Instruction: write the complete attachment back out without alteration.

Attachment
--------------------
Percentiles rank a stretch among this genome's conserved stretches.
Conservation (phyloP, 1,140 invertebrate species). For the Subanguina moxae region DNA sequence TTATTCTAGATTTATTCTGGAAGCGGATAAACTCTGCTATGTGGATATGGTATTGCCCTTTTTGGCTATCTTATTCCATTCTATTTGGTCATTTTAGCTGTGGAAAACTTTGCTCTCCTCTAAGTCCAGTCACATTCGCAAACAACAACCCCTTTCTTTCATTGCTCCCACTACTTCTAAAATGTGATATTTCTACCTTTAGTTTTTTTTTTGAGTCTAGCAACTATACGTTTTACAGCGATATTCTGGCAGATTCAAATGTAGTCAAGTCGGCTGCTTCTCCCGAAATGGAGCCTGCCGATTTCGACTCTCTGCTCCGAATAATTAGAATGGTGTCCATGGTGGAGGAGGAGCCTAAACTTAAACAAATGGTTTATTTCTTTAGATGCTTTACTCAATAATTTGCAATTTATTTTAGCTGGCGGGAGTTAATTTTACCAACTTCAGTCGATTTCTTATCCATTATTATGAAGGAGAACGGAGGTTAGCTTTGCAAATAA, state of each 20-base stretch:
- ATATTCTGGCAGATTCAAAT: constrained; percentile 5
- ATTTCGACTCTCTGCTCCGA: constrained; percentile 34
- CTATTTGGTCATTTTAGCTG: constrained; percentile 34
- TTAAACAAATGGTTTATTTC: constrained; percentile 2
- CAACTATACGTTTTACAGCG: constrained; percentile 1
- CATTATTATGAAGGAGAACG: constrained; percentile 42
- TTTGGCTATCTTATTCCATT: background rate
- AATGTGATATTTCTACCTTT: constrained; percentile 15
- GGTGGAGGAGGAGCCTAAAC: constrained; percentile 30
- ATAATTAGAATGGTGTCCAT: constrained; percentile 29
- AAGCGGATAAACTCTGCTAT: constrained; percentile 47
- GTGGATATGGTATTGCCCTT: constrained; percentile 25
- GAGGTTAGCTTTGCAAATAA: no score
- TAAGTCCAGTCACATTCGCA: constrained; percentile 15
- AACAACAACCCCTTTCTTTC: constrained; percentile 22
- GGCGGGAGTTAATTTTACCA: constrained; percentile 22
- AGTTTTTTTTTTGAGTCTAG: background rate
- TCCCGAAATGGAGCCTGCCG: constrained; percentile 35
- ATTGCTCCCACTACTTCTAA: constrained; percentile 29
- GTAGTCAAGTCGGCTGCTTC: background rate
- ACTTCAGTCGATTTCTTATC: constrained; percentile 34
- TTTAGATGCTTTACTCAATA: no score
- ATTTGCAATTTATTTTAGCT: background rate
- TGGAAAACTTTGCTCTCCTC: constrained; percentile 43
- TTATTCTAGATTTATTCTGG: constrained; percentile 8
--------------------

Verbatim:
Percentiles rank a stretch among this genome's conserved stretches.
Conservation (phyloP, 1,140 invertebrate species). For the Subanguina moxae region DNA sequence TTATTCTAGATTTATTCTGGAAGCGGATAAACTCTGCTATGTGGATATGGTATTGCCCTTTTTGGCTATCTTATTCCATTCTATTTGGTCATTTTAGCTGTGGAAAACTTTGCTCTCCTCTAAGTCCAGTCACATTCGCAAACAACAACCCCTTTCTTTCATTGCTCCCACTACTTCTAAAATGTGATATTTCTACCTTTAGTTTTTTTTTTGAGTCTAGCAACTATACGTTTTACAGCGATATTCTGGCAGATTCAAATGTAGTCAAGTCGGCTGCTTCTCCCGAAATGGAGCCTGCCGATTTCGACTCTCTGCTCCGAATAATTAGAATGGTGTCCATGGTGGAGGAGGAGCCTAAACTTAAACAAATGGTTTATTTCTTTAGATGCTTTACTCAATAATTTGCAATTTATTTTAGCTGGCGGGAGTTAATTTTACCAACTTCAGTCGATTTCTTATCCATTATTATGAAGGAGAACGGAGGTTAGCTTTGCAAATAA, state of each 20-base stretch:
- ATATTCTGGCAGATTCAAAT: constrained; percentile 5
- ATTTCGACTCTCTGCTCCGA: constrained; percentile 34
- CTATTTGGTCATTTTAGCTG: constrained; percentile 34
- TTAAACAAATGGTTTATTTC: constrained; percentile 2
- CAACTATACGTTTTACAGCG: constrained; percentile 1
- CATTATTATGAAGGAGAACG: constrained; percentile 42
- TTTGGCTATCTTATTCCATT: background rate
- AATGTGATATTTCTACCTTT: constrained; percentile 15
- GGTGGAGGAGGAGCCTAAAC: constrained; percentile 30
- ATAATTAGAATGGTGTCCAT: constrained; percentile 29
- AAGCGGATAAACTCTGCTAT: constrained; percentile 47
- GTGGATATGGTATTGCCCTT: constrained; percentile 25
- GAGGTTAGCTTTGCAAATAA: no score
- TAAGTCCAGTCACATTCGCA: constrained; percentile 15
- AACAACAACCCCTTTCTTTC: constrained; percentile 22
- GGCGGGAGTTAATTTTACCA: constrained; percentile 22
- AGTTTTTTTTTTGAGTCTAG: background rate
- TCCCGAAATGGAGCCTGCCG: constrained; percentile 35
- ATTGCTCCCACTACTTCTAA: constrained; percentile 29
- GTAGTCAAGTCGGCTGCTTC: background rate
- ACTTCAGTCGATTTCTTATC: constrained; percentile 34
- TTTAGATGCTTTACTCAATA: no score
- ATTTGCAATTTATTTTAGCT: background rate
- TGGAAAACTTTGCTCTCCTC: constrained; percentile 43
- TTATTCTAGATTTATTCTGG: constrained; percentile 8